The young king became a unifying force pushing for independence, however, which he achieved in 1953. He then abdicated his throne for politics and effectively served as the country’s ruler for the next 17 years.
Milton Osborne is a visiting fellow at Sydney’s Lowy Institute and an author of two books on Sihanouk.
“In Cambodia, there’s something of a belief that the period of Sihanouk time, as it’s referred to in Cambodia, was a sort of golden age. People tend to forget the period when he was ready to unleash fearsome pursuit of those he saw as his enemies,” said Osborne.

Khmer Rouge era
Those enemies included Cambodia’s communists who would later become the Khmer Rouge.
During the Vietnam war, Sihanouk failed to stop Vietnam’s communist forces from crossing into Cambodia, leading to U.S. bombings. He was deposed in a 1970 military coup and fled into exile in China and North Korea.
Sihanouk’s desire to regain power led him to align himself with his former enemies, the communists. This political shift led to foreign alliances that continued for the rest of his life.
Benny Widyono was a U.N. representative to Cambodia in the mid 1990s and author of the book “Dancing in Shadows: Sihanouk, the Khmer Rouge, and the U.N. in Cambodia.”
“During that period when he was still with the Khmer Rouge, his two friends were [North] Korea and China, and he spent a lot of time there,” said Widyono.
Palace in Pyongyang
The Cambodian king’s ties to North Korea were such that leader Kim Il Sung built him a 60-room palace in Pyongyang.
He gets the treatment of a real king there in his palace there in North Korea and he even gets, has a present from the [North] Korean government to have his bodyguards. These are all very burly North Koreans, you know, very no-nonsense bodyguards. And, until all the time he has these North Korean bodyguards with him,” said Widyono.
The Khmer Rouge returned Sihanouk to Cambodia where they used his image as a way to gain legitimacy. Afterward, he was placed under arrest in the palace.
During this time, Sihanouk could only watch as the Khmer Rouge went on to starve, work, and murder as many as 2 million Cambodians.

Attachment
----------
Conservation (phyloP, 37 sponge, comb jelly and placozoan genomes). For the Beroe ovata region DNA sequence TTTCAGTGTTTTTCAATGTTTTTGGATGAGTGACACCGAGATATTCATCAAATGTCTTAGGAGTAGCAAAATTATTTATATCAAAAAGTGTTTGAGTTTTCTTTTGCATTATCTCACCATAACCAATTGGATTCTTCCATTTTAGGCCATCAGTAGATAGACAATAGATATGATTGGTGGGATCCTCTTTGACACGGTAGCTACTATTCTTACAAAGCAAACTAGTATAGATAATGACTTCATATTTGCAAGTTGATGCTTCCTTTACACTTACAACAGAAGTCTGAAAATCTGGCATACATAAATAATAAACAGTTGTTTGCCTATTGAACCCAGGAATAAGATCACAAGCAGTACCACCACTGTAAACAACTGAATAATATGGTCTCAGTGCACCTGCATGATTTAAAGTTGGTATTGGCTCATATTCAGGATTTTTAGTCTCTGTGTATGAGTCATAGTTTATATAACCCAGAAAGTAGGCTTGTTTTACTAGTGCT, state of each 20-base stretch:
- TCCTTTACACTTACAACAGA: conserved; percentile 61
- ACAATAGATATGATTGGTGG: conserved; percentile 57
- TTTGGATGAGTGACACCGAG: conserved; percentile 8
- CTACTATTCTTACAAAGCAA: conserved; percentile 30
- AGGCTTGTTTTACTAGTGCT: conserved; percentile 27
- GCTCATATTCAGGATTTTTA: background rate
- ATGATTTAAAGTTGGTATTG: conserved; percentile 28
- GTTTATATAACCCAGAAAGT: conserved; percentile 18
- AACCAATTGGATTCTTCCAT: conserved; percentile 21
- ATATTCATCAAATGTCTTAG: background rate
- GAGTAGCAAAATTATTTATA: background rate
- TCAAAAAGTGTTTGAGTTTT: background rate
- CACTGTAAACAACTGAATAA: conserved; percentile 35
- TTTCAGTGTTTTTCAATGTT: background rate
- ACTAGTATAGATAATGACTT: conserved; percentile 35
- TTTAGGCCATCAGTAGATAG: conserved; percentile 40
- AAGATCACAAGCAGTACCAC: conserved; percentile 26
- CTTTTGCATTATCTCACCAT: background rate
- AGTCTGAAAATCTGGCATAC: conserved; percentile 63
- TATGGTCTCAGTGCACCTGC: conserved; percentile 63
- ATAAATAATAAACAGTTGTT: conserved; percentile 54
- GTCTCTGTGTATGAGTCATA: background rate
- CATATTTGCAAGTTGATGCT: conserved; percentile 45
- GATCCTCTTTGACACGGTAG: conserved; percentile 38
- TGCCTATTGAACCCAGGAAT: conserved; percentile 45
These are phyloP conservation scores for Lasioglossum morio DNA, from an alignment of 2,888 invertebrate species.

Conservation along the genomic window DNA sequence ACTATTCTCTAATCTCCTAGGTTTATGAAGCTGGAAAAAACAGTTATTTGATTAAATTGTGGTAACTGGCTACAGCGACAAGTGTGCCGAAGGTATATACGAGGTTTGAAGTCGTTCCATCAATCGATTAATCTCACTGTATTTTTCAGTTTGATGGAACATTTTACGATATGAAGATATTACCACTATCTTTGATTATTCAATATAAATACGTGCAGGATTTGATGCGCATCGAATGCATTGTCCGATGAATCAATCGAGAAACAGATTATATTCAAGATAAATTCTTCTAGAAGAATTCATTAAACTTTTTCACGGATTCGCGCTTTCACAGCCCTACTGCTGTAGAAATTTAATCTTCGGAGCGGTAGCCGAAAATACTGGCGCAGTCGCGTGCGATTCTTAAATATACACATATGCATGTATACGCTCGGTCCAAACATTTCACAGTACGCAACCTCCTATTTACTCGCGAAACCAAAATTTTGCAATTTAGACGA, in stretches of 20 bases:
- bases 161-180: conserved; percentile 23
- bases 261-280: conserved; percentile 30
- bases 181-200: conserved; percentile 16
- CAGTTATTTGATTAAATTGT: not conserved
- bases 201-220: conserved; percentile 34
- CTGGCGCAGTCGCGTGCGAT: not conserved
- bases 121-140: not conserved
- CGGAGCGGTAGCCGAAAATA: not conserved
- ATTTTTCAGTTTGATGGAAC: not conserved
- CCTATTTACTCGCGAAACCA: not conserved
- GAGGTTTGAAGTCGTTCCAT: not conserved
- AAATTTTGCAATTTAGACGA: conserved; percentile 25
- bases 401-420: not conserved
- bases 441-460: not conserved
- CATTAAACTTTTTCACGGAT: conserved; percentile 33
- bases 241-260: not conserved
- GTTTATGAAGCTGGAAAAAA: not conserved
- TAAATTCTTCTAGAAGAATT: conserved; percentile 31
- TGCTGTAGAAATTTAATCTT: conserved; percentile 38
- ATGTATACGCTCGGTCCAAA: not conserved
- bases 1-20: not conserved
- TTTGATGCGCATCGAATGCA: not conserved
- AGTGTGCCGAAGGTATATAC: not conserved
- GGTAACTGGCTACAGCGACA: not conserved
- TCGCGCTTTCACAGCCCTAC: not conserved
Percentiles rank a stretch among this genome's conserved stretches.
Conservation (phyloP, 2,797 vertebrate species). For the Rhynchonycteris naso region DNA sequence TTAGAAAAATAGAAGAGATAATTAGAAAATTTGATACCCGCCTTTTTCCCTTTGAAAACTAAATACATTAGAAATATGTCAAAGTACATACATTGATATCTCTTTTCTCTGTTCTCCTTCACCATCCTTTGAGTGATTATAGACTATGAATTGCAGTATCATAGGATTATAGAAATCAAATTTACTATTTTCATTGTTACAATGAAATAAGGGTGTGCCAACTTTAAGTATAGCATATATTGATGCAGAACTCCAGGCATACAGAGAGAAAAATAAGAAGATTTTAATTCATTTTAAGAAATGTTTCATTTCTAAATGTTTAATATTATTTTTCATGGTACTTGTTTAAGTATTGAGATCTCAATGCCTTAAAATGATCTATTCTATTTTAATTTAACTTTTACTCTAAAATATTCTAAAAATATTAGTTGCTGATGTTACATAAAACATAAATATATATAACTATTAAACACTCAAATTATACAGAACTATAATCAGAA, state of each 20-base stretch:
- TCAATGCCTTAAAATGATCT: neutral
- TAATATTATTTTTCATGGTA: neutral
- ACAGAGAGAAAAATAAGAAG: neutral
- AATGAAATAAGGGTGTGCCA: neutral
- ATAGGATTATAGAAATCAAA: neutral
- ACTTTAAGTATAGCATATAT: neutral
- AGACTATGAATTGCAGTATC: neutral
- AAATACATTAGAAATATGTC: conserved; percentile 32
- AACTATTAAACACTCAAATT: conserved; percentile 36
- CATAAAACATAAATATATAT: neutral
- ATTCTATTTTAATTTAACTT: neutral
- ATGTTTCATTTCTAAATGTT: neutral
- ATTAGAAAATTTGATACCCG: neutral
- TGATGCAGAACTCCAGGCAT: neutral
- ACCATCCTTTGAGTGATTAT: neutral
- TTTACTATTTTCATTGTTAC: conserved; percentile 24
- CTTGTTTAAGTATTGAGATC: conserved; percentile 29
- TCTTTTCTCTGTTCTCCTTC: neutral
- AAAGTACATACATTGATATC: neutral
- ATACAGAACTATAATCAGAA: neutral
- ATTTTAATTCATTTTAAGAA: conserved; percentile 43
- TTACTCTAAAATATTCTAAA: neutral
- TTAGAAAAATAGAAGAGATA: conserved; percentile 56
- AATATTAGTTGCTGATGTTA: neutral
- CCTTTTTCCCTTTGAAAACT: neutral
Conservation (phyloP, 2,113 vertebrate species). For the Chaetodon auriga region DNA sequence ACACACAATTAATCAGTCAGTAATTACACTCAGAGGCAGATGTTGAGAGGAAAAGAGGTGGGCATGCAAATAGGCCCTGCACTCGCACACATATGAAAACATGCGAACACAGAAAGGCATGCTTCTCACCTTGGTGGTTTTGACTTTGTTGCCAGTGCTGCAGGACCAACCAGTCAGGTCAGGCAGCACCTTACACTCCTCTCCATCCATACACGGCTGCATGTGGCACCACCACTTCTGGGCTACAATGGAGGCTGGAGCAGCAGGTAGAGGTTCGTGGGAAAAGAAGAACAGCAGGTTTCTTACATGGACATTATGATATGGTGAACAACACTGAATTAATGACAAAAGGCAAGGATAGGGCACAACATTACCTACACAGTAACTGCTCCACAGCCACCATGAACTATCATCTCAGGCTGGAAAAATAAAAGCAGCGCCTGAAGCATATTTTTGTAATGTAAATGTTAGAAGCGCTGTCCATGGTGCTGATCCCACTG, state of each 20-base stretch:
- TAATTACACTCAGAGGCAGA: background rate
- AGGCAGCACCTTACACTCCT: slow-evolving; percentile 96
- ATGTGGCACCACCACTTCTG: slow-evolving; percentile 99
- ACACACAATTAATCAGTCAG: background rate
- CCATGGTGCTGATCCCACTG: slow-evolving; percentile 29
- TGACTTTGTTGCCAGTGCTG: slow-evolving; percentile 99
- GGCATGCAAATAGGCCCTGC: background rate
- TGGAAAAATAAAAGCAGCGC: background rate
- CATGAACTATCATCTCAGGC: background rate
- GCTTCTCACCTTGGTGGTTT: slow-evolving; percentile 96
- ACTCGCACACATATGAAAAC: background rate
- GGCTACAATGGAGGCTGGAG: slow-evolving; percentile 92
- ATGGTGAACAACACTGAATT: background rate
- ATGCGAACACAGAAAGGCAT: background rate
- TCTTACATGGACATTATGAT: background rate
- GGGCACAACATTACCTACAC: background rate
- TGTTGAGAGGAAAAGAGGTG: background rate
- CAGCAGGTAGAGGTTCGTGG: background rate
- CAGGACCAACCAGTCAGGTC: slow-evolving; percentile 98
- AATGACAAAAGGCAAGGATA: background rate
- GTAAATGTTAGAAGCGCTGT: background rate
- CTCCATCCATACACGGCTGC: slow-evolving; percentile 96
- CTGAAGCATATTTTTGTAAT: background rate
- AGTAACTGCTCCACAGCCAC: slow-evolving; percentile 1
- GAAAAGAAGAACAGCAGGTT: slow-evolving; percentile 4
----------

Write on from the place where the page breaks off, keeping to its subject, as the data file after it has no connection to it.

In 1979, he fled again to China as Vietnam invaded Cambodia, ending the Khmer Rouge regime.
Constitutional monarchy
United Nations-sponsored elections helped return Sihanouk to the throne under a constitutional monarchy. But he had little power, while his son, Norodom Ranariddh, shared a dual prime minister position with Hun Sen.
Sihanouk never regained the influence he once had in Cambodia, which Widyono said was a lifelong disappointment for Sihanouk.
“When I was there in Cambodia he complained to me, when I was the ambassador of the U.N., he complained to me that he is their king that reigns, but does not rule because it’s really Hun Sen and Ranariddh, the two prime ministers, who have the power. So, he feels like he is always this goal of him to be the leader of a prosperous Cambodia has eluded him all his life,” said Widyono.
Hun Sen ousted Ranariddh in 1997, becoming the sole power in Cambodia.
Sihanouk remembered
As King Sihanouk’s power waned, and his health deteriorated, he made frequent trips to China for medical treatment. In 2004 he gave up the throne for his son King Norodom Sihamoni.
Osborne said King Sihamoni, unlike his father, has no political ambitions.
“There will never be another king who played the role that Sihanouk played. And, certainly not a king that had his political power and his interest in politics,” said Osborne. “The present king is a devoted servant of his country, but he has no political role. He’s determinably apolitical. So, that with Sihanouk, I think an era has gone.”
Sihanouk died Monday in Beijing just days before his birthday following a long battle with cancer.
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Remembering the life of ‘Monseigneur Papa’ Sihanouk

17/10/2012
Jacques Bekaert is a former Bangkok Post writer
Bangkok Post

“This is my pride. You can accuse me of everything you want, but never of having stolen one penny from my people.”

King Norodom Sihanouk died on Monday in Beijing. Alive, he was often misunderstood, especially in the West where they mistook his apparent volte-face for instability. History will tell that he was one of the great sovereigns of recent times.
The West berated him for believing he was indispensable to his people. But all good kings must identify with their people – His Majesty King Bhumibol is the most magnificent example of this.
When the French chose him to be the king of Cambodia, their protectorate, they thought he would be easy to manipulate, that he was a young playboy interested only in American actresses and basketball.
How wrong they were.
After a few years of trials and tribulations, he became obsessed with the independence of his kingdom and launched his non-violent campagne pour l’independence. He achieved this independence without firing a shot in 1953, before Vietnam and Laos gained theirs.

But Sihanouk was not interested in being king – he wanted to enter politics. Accordingly, he resigned and became Prince Sihanouk, Monseigneur Papa, to his people (Samdech Euv in Cambodian), the closest English equivalent of which is His Excellency Father.
He proved an able politician, manoeuvring with incredible ability amid the difficulties of post-colonial Southeast Asian politics.
His hero was General Charles de Gaulle, the first Frenchman to resist Nazi occupation of his country in 1940.